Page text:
antiSMASH - the antibiotics and Secondary Metabolite Analysis SHell
antiSMASH allows the rapid genome-wide identification, annotation and analysis of secondary metabolite biosynthesis gene clusters in bacterial and fungal genomes. It integrates and cross-links with a large number of in silico secondary metabolite analysis tools that have been published earlier.
antiSMASH is powered by several open source tools: NCBI BLAST+,HMMer 3, Muscle 3, Glimmer 3, FastTree, TreeGraph 2, Indigo-depict, PySVG and JQuery SVG.
Development & Funding
The development of antiSMASH was started as a collaboration of the Department of Microbial Physiology and Groningen Bioinformatics Centre of the University of Groningen, the Department of Microbiology of the University of Tübingen, and the Department of Bioengineering and Therapeutic Sciences at the University of California, San Francisco. With the move of the PIs and developers, development continues now at the Manchester Institute of Biotechnology, the Bioinformatics Group at Wageningen University and The Novo Nordisk Foundation Center for Biosustainability in Hørsholm.
antiSMASH development was/is supported by the GenBiotics program of the Dutch Technology Foundation (STW), which is the applied-science division of The Netherlands Organisation for Scientific Research (NWO) and the Technology Programme of the Ministry of Economic Affairs (grant STW 10463), GenBioCom program of the German Ministry of Education and Research (BMBF) grant 0315585A, the German Center for Infection Research (DZIF) and the Novo Nordisk Foundation.
Kai Blin, Marnix H. Medema, Daniyal Kazempour, Michael A. Fischbach, Rainer Breitling, Eriko Takano, & Tilmann Weber (2013): antiSMASH 2.0 — a versatile platform for genome mining of secondary metabolite producers. Nucleic Acids Research 41: W204-W212.
Marnix H. Medema, Kai Blin, Peter Cimermancic, Victor de Jager, Piotr Zakrzewski, Michael A. Fischbach, Tilmann Weber, Rainer Breitling & Eriko Takano (2011). antiSMASH: Rapid identification, annotation and analysis of secondary metabolite biosynthesis gene clusters. Nucleic Acids Research 39: W339-W346.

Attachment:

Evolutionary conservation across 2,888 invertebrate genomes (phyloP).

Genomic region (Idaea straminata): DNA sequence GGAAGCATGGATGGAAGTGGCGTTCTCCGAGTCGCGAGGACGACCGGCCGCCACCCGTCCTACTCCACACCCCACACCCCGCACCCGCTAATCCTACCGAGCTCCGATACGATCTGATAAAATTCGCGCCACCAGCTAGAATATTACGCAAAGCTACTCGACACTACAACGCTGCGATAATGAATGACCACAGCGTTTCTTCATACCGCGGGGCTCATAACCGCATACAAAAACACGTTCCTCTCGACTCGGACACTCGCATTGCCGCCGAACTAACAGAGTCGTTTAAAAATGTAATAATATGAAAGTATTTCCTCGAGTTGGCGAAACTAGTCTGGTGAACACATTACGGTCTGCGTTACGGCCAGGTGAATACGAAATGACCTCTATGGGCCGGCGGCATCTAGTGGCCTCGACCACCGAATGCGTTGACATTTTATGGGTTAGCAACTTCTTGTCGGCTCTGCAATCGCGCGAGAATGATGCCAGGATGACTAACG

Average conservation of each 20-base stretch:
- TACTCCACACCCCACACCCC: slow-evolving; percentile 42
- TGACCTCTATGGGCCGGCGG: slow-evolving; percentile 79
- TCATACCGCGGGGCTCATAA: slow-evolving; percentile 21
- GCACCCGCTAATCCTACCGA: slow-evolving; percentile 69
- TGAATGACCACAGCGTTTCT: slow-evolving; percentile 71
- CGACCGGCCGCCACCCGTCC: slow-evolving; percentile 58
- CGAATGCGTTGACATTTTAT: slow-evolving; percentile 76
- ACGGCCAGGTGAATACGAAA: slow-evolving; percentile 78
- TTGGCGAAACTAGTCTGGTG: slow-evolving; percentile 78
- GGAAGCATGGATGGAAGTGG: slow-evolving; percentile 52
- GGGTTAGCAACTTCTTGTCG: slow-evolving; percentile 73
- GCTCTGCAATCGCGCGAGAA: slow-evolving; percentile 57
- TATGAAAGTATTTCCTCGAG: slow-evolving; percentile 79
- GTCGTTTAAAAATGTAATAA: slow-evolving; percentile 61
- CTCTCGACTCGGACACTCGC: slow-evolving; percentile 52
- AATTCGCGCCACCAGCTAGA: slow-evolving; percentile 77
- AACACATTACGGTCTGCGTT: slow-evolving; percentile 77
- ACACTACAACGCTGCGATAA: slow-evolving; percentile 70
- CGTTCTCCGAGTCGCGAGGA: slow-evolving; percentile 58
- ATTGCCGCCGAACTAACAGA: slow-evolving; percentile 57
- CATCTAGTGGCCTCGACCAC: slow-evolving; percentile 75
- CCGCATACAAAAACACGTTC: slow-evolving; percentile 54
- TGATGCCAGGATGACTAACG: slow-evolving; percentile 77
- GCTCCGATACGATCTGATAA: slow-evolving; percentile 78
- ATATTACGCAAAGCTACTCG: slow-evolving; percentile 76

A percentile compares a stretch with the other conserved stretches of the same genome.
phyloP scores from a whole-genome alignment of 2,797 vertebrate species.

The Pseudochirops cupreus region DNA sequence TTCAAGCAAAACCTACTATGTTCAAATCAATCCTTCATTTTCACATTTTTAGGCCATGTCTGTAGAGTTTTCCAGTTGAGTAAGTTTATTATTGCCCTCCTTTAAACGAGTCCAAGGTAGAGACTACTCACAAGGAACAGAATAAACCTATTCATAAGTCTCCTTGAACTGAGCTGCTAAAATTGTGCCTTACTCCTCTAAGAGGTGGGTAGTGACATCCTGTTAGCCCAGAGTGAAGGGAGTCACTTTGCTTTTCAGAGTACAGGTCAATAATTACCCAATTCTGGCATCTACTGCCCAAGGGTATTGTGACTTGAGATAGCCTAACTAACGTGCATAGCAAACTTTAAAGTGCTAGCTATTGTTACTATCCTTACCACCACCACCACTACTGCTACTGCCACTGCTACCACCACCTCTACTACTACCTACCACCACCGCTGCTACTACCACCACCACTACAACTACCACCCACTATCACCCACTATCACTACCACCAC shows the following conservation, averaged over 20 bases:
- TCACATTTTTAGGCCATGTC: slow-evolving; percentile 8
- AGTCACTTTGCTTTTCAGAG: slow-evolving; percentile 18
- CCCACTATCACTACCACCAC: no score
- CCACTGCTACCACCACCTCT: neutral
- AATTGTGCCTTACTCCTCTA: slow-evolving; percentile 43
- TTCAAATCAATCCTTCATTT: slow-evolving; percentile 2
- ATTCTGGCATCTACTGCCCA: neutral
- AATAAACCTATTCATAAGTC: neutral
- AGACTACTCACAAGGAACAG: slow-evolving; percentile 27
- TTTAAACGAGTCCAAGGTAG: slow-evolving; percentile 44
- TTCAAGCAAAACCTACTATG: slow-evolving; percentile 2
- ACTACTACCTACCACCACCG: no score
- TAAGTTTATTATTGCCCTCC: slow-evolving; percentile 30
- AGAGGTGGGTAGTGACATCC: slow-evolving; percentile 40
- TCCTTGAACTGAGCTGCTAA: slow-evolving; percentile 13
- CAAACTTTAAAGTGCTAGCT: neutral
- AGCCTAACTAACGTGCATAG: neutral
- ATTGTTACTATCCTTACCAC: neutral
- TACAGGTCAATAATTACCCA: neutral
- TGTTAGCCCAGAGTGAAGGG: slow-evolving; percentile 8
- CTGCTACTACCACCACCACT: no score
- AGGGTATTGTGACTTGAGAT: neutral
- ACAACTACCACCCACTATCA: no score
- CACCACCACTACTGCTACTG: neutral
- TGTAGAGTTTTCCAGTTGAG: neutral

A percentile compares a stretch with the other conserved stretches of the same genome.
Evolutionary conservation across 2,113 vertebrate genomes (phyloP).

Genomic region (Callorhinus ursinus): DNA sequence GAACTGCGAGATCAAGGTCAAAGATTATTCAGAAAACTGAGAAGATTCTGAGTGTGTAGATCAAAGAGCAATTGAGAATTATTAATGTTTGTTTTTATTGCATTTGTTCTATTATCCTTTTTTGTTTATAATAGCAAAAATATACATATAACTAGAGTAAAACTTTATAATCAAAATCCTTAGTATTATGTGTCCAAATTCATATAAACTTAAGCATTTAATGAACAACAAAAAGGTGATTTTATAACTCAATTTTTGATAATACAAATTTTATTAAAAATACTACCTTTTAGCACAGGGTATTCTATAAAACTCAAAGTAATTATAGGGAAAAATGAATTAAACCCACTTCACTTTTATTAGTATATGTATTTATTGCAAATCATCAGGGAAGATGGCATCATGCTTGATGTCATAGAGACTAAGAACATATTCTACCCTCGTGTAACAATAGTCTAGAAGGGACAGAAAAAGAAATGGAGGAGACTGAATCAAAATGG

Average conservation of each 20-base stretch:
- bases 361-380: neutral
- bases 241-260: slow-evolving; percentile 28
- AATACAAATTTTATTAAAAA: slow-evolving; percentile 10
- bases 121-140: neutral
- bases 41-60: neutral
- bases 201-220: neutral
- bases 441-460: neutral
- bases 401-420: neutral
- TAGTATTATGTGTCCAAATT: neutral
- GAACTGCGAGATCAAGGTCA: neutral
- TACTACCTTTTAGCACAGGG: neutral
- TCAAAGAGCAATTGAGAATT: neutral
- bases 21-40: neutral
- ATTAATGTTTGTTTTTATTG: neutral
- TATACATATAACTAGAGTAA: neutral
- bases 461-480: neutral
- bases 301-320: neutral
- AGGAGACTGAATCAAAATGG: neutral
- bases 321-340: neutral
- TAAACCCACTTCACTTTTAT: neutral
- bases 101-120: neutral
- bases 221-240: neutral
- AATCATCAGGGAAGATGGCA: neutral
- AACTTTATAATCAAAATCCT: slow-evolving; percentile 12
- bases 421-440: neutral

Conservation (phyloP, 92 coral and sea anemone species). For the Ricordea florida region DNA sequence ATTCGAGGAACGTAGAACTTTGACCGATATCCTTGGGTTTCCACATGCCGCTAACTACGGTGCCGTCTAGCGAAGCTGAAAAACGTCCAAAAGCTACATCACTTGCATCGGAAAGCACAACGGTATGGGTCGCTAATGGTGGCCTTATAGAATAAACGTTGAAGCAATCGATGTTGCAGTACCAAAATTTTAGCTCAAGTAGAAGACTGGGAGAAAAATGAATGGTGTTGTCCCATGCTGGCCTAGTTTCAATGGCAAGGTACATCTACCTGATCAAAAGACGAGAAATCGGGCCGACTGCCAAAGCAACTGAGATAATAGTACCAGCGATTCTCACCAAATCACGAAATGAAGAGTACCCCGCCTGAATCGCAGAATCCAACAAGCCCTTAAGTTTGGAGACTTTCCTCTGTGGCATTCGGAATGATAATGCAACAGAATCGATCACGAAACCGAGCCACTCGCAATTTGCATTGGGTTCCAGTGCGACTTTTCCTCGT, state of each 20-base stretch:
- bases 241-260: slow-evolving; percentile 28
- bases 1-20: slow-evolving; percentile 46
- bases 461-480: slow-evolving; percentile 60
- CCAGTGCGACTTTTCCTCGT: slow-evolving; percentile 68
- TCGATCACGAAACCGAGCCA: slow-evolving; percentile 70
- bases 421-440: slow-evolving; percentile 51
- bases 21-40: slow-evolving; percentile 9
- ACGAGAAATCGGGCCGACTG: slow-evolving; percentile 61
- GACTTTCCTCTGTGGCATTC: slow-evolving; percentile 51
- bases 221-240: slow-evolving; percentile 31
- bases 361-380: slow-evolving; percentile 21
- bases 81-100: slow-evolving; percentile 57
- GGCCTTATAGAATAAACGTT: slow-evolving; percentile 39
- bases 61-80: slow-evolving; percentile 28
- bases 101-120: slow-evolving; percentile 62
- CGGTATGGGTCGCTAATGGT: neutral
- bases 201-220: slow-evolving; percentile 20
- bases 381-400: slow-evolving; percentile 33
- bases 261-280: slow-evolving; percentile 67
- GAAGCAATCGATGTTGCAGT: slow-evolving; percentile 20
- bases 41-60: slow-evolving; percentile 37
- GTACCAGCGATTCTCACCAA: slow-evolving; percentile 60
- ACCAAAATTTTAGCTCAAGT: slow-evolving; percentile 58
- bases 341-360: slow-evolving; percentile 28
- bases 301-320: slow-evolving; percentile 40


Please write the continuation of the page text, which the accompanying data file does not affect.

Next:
Unfortunately, antiSMASH is a bit complicated to install from source, and we recommend using one of the pre-built installers from our download page instead.
Manual installation on Linux
First, make sure you have the following antiSMASH dependencies installed:
- diamond (version 0.8.36 tested)
- fasttree (version 2.1.7 tested)
- glimmer (version 3.02 tested)
- GlimmerHMM (version 3.0.4 tested)
- hmmer2 (version 2.3.2 tested, append a 2 to all hmmer2 executables to avoid conflict with hmmer3 executable names, like hmmalign -> hmmalign2)
- hmmer3 (version 3.1b2 tested)
- mafft (version 7.271 tested)
- meme (version 4.11.2 tested. Version 4.11.4 changes output file formats, so don't use that.)
- muscle (version 3.8.31 tested)
- NCBI blast+ (version 2.2.31 tested)
- prodigal (version 2.6.1 tested)
- xml development headers (version 2.9.1 tested)
- xz development headers (version 5.1.1 tested)
- python (version 2.7.9 tested, any python 2.x >= python 2.6 should work)
- python-virtualenv (not needed, but highly recommended)
Then, create a python virtualenv for installing the antiSMASH python dependencies. This is not required, but highly recommended.
virtualenv as3 source as3/bin/activate
All the python dependencies are listed in
requirements.txt, you can grab them
all and install them with a simple command:
pip install -r requirements.txt
Last but not least, run
download_databases.py to grab and prepare the